Coding under the influence is fun. Until it’s not.
Fear, Loathing and coding
Fear and Loathing in Las Vegas was great. But Hunter S. Thompson never coded. There were times in the early 80’s when I’d summon the junior and say Go out and get me Vodka! and I would code into the night, and perhaps into the following day (or 2).
The real problem with this was when programming in an altered state, I might not be able to understand why I’d written something the way I had (certain combinations were notorious for amazing, beautiful, incomprehensible code).
I solved the problem by writing the comments before writing the code, like a little story, about what I was going to try to do next…WRITE ALL COMMENTS ALWAYS IN CAPITAL LETTERS AND TELL THE STORY OF MY LITTLE FUNCTION.
More than once other programmers have commented on the beauty of these comments and how easy it made the code to understand. They didn’t realize that I did it so I’d understand my own code the next day.
You might be sicker than you think.
One of the problems with excessive use of mind-altering chemicals is that perception gets a little warped…. that’s a feature which becomes a bug. Oddly enough, the perception rarely is that this is a bad thing, and is causing real problems. It’s everything and everyone else.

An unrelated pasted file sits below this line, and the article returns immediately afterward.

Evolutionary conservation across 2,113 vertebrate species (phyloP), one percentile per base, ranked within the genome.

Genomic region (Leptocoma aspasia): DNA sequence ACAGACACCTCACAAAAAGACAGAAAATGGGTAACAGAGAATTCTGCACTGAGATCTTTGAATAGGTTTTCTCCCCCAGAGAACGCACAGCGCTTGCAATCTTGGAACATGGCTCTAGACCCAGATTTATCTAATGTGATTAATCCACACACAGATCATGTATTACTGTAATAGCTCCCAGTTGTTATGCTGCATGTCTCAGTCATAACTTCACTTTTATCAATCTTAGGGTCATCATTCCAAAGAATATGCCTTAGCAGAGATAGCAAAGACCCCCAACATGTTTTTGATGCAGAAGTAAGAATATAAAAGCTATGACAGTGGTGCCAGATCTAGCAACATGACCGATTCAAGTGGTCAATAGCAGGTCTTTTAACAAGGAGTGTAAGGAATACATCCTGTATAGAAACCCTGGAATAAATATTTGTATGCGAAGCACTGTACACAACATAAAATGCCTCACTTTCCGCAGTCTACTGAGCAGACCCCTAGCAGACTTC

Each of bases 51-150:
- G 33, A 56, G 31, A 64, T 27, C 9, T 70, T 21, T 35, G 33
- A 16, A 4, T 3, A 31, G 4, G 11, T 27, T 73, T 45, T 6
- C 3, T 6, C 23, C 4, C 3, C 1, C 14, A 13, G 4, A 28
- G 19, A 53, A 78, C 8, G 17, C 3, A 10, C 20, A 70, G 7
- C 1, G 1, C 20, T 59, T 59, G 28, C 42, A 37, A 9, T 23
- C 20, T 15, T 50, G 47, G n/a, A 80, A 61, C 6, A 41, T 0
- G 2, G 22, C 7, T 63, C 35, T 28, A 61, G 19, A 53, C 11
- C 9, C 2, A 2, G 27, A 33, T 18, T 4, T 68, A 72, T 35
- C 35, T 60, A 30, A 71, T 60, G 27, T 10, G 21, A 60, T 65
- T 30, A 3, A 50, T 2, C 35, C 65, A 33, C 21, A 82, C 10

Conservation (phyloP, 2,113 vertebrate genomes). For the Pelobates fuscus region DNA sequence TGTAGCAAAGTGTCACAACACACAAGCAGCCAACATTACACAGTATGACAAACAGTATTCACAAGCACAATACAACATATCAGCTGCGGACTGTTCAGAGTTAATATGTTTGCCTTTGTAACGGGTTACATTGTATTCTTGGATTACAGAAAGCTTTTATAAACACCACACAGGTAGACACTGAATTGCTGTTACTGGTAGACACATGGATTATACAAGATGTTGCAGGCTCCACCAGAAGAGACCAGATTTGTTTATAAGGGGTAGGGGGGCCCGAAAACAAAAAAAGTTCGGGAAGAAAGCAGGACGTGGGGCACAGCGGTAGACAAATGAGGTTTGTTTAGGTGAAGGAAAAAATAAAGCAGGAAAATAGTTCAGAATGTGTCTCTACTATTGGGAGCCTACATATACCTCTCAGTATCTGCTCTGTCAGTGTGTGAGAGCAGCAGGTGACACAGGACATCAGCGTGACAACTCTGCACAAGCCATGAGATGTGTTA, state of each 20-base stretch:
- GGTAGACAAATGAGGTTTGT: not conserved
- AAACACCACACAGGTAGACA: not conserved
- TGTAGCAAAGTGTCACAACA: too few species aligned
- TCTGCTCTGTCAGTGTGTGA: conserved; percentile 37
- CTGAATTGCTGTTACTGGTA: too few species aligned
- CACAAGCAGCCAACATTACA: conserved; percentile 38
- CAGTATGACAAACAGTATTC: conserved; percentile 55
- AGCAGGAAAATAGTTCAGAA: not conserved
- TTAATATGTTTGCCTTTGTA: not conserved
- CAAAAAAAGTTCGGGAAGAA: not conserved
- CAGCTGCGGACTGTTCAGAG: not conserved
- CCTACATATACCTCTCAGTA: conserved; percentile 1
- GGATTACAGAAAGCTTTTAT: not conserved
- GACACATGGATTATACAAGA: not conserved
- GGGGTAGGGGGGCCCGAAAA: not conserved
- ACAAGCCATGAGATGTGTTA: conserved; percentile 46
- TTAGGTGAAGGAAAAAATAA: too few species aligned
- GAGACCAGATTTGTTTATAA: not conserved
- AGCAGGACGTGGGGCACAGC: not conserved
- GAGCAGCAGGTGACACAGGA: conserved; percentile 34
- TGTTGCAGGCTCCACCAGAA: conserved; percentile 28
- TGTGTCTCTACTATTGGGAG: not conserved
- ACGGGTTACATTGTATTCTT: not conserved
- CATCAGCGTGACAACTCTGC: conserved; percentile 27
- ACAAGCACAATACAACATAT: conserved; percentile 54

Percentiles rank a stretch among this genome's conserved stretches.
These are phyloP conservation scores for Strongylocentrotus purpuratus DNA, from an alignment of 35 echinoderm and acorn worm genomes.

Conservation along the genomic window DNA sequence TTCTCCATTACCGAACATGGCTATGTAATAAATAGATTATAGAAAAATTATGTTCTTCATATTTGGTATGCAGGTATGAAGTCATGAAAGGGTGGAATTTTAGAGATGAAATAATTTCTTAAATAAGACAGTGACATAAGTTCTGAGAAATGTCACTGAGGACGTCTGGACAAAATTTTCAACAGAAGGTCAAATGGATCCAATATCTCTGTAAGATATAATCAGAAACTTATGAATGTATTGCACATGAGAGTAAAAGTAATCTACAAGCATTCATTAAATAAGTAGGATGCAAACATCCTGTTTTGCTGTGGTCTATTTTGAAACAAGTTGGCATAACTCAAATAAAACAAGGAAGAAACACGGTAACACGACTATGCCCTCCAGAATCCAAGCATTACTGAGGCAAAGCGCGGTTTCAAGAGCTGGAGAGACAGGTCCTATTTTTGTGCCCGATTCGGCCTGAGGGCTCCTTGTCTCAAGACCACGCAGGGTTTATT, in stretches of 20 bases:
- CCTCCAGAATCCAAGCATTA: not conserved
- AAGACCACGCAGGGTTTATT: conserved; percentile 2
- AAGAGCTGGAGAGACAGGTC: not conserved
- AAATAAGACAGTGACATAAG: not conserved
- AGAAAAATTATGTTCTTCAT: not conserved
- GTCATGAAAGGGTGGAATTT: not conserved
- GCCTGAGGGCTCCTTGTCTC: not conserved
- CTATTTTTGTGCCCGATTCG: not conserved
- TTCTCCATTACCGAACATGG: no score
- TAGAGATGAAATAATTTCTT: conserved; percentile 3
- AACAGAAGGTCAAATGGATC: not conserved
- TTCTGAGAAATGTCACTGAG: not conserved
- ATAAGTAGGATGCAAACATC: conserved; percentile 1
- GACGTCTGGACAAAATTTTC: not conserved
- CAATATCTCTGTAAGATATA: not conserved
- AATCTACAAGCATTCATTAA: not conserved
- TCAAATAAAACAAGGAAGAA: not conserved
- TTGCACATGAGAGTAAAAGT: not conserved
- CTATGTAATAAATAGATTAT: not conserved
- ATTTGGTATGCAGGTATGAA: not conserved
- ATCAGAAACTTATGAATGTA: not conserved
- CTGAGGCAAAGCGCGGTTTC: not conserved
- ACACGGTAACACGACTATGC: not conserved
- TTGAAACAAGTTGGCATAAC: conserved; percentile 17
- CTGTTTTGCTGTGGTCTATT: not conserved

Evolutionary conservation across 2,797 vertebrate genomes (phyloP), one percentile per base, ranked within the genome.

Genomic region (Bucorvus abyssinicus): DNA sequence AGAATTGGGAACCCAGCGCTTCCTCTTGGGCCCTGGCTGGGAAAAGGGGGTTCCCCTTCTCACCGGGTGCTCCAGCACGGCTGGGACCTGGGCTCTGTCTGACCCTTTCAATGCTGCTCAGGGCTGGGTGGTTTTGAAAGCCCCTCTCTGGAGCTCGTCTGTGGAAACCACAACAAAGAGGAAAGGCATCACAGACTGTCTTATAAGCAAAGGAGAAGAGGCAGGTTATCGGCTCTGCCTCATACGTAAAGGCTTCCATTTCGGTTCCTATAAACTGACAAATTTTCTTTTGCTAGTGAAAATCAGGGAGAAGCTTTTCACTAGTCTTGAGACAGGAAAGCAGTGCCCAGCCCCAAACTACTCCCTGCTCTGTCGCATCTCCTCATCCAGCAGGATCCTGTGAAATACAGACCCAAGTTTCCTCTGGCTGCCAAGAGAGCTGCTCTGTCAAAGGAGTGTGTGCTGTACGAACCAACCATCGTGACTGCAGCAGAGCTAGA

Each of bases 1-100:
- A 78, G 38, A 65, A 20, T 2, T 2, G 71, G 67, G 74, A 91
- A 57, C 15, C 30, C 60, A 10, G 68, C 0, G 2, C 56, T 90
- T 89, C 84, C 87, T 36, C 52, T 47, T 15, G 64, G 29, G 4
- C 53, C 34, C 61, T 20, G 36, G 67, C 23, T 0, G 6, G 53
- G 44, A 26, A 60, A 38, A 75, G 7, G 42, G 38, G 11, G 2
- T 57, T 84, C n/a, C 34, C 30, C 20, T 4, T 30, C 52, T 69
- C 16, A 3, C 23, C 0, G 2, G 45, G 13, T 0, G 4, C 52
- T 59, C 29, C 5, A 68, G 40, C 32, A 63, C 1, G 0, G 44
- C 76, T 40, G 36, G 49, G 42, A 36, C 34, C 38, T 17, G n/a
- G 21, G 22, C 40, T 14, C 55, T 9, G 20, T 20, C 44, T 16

It’s virtually impossible to self-debug your own mental problems. If the computer is broken, it’s going to be putting out crap results, no matter how good and sensible the input is. So that phrase “you might be sicker than you think” is just there to keep the door ajar – that maybe your perceptions of your conditions are just plain wrong, and sometimes you need to let someone else do your thinking for you, for a while. Then you look back and say holy shit, was I ever sick!
You’re where you want to be.
There was a point in my life where things really and truly sucked. (See above) I was drinking a lot, blaming a lot, and generally depressed and miserable. Then the small light went on… From the age of about 18, nobody was responsible for my actions, decisions, and all that crap but me. If I’m here in the dumps, I’ve chosen this path; it’s nobody’s fault but mine, and nobody owes me shit. You can choose to change your path anytime. Accept help.
The truth is simple, lies are complicated.
I’m not going to go into the etymology of this one, except to say that in my family, honesty is a commoidity. If something sounds unduly complicated, there’s probably a lie in there somewhere. Act accordingly.
If you think you have a problem, you probably do.
And if you don’t know what to do about it, or who to talk to, drop me a line at firstname.lastname@example.org. You don’t know me from a hole in the wall… so it may actually be easier to mention what’s up.
And as my old friend Jean B used to say, “Good luck to you”.